The Boston Globe reports that 200 officers from the Boston Police department will begin wearing body cameras on Monday in an effort to increase transparency which will hopefully lead to safer interactions for police officers as well as civilians.
"The cameras will be deployed to 193 officers who are assigned to District C-6 in South Boston, District C-11 in Dorchester, and the youth violence strike force, according to a statement from the department," the Globe reports.
“This new technology is an opportunity to showcase and enhance the department’s commitment to transparency while further strengthening the level of trust that exists between the men and women of the Boston Police Department and our community,” said the department in a statement to the paper.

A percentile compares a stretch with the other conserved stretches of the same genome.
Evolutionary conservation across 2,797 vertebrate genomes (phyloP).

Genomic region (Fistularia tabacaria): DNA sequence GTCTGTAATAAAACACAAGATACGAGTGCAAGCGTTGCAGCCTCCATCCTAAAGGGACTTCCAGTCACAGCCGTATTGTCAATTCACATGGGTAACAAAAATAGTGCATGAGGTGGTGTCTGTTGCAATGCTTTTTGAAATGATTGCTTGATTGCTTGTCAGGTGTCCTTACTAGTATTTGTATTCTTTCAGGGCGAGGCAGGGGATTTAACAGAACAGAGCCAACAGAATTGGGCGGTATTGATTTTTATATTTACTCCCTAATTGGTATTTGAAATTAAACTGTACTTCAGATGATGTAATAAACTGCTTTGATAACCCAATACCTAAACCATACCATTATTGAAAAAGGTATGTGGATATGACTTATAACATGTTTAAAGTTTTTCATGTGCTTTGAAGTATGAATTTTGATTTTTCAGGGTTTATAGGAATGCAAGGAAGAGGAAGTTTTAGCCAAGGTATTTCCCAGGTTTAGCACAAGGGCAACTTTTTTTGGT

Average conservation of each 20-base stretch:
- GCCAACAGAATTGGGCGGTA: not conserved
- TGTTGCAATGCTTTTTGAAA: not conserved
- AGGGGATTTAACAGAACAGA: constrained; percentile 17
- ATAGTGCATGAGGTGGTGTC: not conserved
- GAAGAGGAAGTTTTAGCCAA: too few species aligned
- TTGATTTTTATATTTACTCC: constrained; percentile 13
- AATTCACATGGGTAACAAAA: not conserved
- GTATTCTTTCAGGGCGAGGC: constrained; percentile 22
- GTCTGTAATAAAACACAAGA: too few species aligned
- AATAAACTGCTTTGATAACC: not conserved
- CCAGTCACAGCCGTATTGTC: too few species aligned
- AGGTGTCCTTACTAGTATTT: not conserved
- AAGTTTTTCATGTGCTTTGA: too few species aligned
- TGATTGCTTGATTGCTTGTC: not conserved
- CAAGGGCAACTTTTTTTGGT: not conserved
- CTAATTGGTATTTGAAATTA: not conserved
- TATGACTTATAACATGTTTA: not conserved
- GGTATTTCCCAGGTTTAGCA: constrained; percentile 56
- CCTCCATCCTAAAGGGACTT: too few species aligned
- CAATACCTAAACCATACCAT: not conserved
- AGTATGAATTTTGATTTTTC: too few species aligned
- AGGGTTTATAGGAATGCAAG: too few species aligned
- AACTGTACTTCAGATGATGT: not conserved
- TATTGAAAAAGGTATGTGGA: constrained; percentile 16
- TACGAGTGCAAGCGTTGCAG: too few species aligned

Other areas of the city will begin using the cameras at a later date, but for now Dorchester officers will use the cameras to "for all vehicle stops, investigative stops, reasonable suspicion stops, or stops supported by probable cause. The cameras will also "used for all dispatched service calls that involve contact with civilians, on-site detentions, arrests, initial suspect interviews on scene, transport of prisoners, pat frisks, and searches of persons incident to arrest."
Officers do have permission to stop recording if the cameras would record sensitive or private information of a suspect not related to the case. Body cameras, while relatively new to police forces, are largely popular with the American public. A 2016 poll showed that "Americans overwhelming support (92%) requiring police officers wear body cameras that would record video of their interactions."